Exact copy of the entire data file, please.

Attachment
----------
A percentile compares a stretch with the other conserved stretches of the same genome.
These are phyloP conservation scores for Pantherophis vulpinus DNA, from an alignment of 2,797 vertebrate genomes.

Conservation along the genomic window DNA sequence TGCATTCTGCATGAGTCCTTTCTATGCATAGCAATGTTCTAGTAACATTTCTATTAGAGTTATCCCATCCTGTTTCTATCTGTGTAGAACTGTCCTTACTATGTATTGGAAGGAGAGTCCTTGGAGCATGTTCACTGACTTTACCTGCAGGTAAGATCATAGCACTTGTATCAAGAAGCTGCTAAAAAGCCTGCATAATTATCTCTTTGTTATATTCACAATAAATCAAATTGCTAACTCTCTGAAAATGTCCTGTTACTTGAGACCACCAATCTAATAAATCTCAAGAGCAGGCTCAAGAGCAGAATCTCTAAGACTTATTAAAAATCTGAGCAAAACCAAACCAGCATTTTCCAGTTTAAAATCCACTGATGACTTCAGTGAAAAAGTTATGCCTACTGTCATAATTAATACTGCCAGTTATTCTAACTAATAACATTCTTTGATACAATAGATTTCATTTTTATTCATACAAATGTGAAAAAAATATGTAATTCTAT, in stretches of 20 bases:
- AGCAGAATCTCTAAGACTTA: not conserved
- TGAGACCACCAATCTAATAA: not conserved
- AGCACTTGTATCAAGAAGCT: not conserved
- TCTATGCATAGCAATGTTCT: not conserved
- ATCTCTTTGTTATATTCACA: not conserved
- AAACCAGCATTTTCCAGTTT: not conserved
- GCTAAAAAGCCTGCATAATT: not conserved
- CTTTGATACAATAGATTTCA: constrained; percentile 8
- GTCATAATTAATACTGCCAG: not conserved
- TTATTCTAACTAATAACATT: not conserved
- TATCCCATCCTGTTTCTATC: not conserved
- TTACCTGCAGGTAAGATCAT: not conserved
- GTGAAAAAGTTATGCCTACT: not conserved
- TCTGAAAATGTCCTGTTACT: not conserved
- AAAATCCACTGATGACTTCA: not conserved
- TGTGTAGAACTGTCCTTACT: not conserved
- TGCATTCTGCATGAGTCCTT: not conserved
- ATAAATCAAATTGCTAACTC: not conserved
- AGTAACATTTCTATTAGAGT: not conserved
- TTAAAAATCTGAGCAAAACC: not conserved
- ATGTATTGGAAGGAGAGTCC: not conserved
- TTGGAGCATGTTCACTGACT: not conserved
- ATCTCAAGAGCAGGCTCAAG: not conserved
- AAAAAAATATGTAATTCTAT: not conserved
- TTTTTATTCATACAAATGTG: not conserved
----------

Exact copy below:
A percentile compares a stretch with the other conserved stretches of the same genome.
These are phyloP conservation scores for Pantherophis vulpinus DNA, from an alignment of 2,797 vertebrate genomes.

Conservation along the genomic window DNA sequence TGCATTCTGCATGAGTCCTTTCTATGCATAGCAATGTTCTAGTAACATTTCTATTAGAGTTATCCCATCCTGTTTCTATCTGTGTAGAACTGTCCTTACTATGTATTGGAAGGAGAGTCCTTGGAGCATGTTCACTGACTTTACCTGCAGGTAAGATCATAGCACTTGTATCAAGAAGCTGCTAAAAAGCCTGCATAATTATCTCTTTGTTATATTCACAATAAATCAAATTGCTAACTCTCTGAAAATGTCCTGTTACTTGAGACCACCAATCTAATAAATCTCAAGAGCAGGCTCAAGAGCAGAATCTCTAAGACTTATTAAAAATCTGAGCAAAACCAAACCAGCATTTTCCAGTTTAAAATCCACTGATGACTTCAGTGAAAAAGTTATGCCTACTGTCATAATTAATACTGCCAGTTATTCTAACTAATAACATTCTTTGATACAATAGATTTCATTTTTATTCATACAAATGTGAAAAAAATATGTAATTCTAT, in stretches of 20 bases:
- AGCAGAATCTCTAAGACTTA: not conserved
- TGAGACCACCAATCTAATAA: not conserved
- AGCACTTGTATCAAGAAGCT: not conserved
- TCTATGCATAGCAATGTTCT: not conserved
- ATCTCTTTGTTATATTCACA: not conserved
- AAACCAGCATTTTCCAGTTT: not conserved
- GCTAAAAAGCCTGCATAATT: not conserved
- CTTTGATACAATAGATTTCA: constrained; percentile 8
- GTCATAATTAATACTGCCAG: not conserved
- TTATTCTAACTAATAACATT: not conserved
- TATCCCATCCTGTTTCTATC: not conserved
- TTACCTGCAGGTAAGATCAT: not conserved
- GTGAAAAAGTTATGCCTACT: not conserved
- TCTGAAAATGTCCTGTTACT: not conserved
- AAAATCCACTGATGACTTCA: not conserved
- TGTGTAGAACTGTCCTTACT: not conserved
- TGCATTCTGCATGAGTCCTT: not conserved
- ATAAATCAAATTGCTAACTC: not conserved
- AGTAACATTTCTATTAGAGT: not conserved
- TTAAAAATCTGAGCAAAACC: not conserved
- ATGTATTGGAAGGAGAGTCC: not conserved
- TTGGAGCATGTTCACTGACT: not conserved
- ATCTCAAGAGCAGGCTCAAG: not conserved
- AAAAAAATATGTAATTCTAT: not conserved
- TTTTTATTCATACAAATGTG: not conserved